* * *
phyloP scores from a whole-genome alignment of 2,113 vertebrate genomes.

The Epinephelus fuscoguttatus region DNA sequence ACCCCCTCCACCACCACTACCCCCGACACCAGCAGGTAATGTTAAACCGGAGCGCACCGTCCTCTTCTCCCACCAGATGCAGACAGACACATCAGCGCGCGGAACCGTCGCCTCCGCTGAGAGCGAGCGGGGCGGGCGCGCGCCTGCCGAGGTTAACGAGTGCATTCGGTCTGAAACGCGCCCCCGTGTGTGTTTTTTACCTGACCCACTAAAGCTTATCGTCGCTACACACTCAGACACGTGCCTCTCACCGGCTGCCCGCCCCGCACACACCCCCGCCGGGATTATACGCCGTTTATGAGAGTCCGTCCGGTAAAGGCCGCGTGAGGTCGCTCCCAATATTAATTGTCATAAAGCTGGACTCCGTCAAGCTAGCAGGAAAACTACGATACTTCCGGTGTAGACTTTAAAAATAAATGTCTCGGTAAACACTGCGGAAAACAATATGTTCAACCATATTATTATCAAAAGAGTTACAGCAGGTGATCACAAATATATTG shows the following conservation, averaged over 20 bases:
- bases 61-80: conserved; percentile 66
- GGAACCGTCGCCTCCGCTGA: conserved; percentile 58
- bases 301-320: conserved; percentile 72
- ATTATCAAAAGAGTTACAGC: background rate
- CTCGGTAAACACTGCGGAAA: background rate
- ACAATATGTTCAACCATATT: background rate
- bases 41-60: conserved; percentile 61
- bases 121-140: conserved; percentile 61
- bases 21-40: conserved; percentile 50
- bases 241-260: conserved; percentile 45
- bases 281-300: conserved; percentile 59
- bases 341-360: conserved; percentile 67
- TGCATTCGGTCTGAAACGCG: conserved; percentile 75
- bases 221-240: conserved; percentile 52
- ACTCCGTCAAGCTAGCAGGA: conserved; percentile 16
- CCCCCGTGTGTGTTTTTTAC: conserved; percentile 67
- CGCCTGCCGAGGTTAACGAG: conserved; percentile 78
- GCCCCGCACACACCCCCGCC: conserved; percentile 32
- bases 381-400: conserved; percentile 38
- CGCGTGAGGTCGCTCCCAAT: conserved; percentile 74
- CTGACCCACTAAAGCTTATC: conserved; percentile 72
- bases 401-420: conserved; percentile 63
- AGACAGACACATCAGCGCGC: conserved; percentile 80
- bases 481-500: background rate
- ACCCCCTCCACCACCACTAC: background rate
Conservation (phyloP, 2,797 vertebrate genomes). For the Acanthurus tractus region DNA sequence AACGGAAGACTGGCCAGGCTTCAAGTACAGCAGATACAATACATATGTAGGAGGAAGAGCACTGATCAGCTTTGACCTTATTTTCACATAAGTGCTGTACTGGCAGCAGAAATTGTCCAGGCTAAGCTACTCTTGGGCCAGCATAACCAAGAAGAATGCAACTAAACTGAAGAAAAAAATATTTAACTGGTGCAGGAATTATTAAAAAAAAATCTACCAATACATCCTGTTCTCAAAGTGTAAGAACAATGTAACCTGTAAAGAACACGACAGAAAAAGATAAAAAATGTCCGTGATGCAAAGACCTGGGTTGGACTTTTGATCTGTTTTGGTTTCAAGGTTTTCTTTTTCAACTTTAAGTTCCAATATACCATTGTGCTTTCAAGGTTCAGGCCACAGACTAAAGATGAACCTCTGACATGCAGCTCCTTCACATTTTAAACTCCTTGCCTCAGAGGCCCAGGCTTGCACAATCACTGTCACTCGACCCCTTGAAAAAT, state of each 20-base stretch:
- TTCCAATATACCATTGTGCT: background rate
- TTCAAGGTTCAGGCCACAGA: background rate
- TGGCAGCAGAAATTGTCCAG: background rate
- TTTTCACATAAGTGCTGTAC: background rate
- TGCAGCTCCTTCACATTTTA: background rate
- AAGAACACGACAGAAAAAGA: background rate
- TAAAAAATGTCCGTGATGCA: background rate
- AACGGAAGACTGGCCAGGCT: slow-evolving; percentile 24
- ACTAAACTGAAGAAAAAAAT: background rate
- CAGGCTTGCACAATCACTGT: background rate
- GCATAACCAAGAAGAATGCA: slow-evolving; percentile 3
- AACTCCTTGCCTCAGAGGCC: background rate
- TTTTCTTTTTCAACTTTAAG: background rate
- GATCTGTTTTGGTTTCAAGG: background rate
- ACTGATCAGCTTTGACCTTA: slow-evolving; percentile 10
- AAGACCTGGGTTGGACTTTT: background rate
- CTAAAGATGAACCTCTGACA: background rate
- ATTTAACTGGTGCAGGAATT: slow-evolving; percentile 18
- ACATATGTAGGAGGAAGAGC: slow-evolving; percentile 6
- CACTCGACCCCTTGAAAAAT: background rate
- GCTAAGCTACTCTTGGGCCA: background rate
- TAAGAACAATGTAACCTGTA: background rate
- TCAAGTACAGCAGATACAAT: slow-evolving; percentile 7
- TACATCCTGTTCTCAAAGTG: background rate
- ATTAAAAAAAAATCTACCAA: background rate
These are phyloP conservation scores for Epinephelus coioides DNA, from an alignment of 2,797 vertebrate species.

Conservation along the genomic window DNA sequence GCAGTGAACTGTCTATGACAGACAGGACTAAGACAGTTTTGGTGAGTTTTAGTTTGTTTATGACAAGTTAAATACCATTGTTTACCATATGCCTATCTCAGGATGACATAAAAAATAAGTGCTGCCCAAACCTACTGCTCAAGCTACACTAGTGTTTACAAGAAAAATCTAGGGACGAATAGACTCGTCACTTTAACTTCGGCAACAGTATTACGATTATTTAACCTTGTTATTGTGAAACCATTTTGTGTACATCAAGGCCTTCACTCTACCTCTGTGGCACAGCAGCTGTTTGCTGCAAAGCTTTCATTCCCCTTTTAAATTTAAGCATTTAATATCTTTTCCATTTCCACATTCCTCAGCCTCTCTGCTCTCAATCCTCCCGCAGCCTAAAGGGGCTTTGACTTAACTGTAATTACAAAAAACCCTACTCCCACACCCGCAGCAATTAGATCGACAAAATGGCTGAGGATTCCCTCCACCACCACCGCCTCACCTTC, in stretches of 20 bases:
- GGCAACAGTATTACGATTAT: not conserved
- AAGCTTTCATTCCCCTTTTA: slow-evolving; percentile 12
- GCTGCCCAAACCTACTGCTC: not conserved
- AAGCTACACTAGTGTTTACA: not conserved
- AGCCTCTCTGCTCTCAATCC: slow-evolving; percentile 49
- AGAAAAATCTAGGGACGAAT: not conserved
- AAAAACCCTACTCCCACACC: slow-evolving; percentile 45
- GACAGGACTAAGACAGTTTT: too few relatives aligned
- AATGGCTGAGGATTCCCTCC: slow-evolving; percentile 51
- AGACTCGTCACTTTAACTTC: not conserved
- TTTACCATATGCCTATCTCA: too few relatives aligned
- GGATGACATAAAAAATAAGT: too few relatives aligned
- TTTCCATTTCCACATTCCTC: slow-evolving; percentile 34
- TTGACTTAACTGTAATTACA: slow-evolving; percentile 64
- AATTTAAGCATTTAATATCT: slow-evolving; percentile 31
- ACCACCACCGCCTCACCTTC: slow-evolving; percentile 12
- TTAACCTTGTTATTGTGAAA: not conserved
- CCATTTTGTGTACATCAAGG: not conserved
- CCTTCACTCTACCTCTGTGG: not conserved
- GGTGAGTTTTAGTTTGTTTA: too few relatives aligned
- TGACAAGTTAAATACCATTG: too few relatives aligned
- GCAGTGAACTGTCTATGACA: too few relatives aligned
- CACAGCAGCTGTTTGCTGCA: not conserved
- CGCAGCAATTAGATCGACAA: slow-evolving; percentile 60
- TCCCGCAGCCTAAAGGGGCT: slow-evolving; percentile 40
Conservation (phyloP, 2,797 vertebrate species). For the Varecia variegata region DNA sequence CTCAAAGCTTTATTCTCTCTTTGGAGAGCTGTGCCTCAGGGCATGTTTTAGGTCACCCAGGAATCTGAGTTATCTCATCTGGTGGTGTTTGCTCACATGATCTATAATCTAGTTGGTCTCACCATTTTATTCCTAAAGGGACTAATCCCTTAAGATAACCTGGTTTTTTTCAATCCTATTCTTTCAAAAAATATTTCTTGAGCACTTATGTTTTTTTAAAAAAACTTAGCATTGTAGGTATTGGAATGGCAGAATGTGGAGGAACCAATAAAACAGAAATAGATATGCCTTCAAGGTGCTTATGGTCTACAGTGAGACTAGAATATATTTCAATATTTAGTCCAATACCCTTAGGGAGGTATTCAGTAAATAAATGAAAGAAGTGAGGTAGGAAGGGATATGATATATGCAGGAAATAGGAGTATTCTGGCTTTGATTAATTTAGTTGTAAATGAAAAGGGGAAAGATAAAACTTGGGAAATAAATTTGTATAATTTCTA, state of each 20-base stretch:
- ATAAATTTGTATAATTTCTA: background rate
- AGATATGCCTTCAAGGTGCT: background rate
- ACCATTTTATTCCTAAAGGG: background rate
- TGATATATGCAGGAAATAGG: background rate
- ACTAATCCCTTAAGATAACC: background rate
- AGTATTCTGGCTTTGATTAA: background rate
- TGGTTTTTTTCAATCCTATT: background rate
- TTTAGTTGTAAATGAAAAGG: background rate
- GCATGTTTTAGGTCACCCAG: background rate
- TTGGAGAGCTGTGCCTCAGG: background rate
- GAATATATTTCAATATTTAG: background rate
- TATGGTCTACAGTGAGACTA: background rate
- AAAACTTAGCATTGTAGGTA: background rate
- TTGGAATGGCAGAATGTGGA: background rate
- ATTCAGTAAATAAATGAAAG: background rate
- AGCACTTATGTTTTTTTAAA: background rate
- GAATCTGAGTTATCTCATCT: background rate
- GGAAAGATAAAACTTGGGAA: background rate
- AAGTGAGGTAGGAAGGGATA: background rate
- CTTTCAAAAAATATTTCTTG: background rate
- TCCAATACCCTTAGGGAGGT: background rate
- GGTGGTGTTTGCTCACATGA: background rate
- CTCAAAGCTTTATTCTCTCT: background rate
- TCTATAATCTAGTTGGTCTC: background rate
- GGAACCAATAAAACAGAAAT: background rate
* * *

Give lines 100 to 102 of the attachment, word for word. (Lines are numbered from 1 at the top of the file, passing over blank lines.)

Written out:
- AAGTGAGGTAGGAAGGGATA: background rate
- CTTTCAAAAAATATTTCTTG: background rate
- TCCAATACCCTTAGGGAGGT: background rate